New share added to this outperforming portfolio

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New share added to this outperforming portfolio

I feel like the man who never found a share he didn't like, but sadly I don't have the resources to add the four companies currently in my sights to the Share Sleuth portfolio*.

The portfolio started with a notional £30,000 on 9 September 2009. Yesterday, it consisted of 27 shareholdings valued at a few pounds shy of £96,500 and £1,578 in notional cash. Since it's against the rules to add new money, and I prefer to put 1/30 of the value of the portfolio (currently about £3,200) at risk when I make a new investment, I don't even have enough money to add one of the new candidates, let alone all four.

There is an obvious solution, sell existing holdings to buy the new ones, but the allure of the new can be dangerous. We'll know a lot about the companies we're most familiar with and not all of it will be reassuring. Like movie stars, perhaps, unfamiliar companies are alluring because the warts and callouses are hidden from view.

They may be better investments, that's always possible, but if we're not careful, we'll latch on to shiny new shares, only to discover warts later. Do that too often and we aren't long-term investors at all. We're traders, and probably not very good ones.

To level the playing field I procrastinate. I read past annual reports to see how shares I like now have performed during less favourable times in their history. I normalise valuations to guard against the probability that the company's profits are out of kilter with what might be expected in a typical year. As far as possible I try to know as much about the pretenders as the portfolio members they'd replace.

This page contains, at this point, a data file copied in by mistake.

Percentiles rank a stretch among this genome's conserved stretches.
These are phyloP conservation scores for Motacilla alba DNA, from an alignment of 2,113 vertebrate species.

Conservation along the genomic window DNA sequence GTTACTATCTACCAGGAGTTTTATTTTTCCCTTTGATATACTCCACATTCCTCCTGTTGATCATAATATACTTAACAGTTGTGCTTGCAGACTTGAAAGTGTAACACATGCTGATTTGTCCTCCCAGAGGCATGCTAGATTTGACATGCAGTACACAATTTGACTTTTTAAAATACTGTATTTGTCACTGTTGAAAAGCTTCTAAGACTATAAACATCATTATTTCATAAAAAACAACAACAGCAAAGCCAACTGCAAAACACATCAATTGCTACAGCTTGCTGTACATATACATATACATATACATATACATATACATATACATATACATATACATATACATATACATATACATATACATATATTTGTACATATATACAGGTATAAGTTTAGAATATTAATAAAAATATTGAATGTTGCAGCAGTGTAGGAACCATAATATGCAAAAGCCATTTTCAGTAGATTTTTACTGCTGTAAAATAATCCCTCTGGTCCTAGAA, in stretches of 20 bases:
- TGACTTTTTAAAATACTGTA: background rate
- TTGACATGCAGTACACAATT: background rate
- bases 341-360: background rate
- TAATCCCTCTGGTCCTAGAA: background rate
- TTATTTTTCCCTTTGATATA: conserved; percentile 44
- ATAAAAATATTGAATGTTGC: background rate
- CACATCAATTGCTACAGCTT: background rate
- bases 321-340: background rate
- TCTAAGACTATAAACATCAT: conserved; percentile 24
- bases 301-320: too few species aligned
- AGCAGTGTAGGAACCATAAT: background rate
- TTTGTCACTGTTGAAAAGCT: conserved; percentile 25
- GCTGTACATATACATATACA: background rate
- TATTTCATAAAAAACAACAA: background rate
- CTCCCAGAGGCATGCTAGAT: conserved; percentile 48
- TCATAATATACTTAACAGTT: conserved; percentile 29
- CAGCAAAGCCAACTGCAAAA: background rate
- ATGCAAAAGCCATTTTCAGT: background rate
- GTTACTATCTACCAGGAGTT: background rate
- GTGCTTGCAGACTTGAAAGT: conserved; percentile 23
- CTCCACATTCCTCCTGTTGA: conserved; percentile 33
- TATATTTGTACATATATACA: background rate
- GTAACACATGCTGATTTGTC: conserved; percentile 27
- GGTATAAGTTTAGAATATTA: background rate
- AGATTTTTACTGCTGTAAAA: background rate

Then I invoke 'The Obvious Clause'. I prefer to replace one share with another only when the replacement is obviously a better investment than the share it will replace. Since my Decision Engine ranks all the shares I follow, I can define 'obvious' numerically. A share has to score at least two and preferably three points more than the share it will replace on the Decision Engine's scale of 0 to 10.

The Decision Engine, a spreadsheet that is growing so large I hope it might develop self-awareness, ranks shares according to five criteria. Some are relatively hard, the long-term profitability of the company, for example, and its valuation. Others are soft and rely on my judgement, like how straightforward the business and its accounts are, whether the business is adaptive and resilient, and whether management act in the long-term interests of all shareholders.

In other words it's me, plus a bit of automation. I consider shares scoring between 0 and 4 to be 'sells', shares scoring 5 and 6 to be 'holds' and shares scoring 7 to 10 'buys'.

What's in, and what's out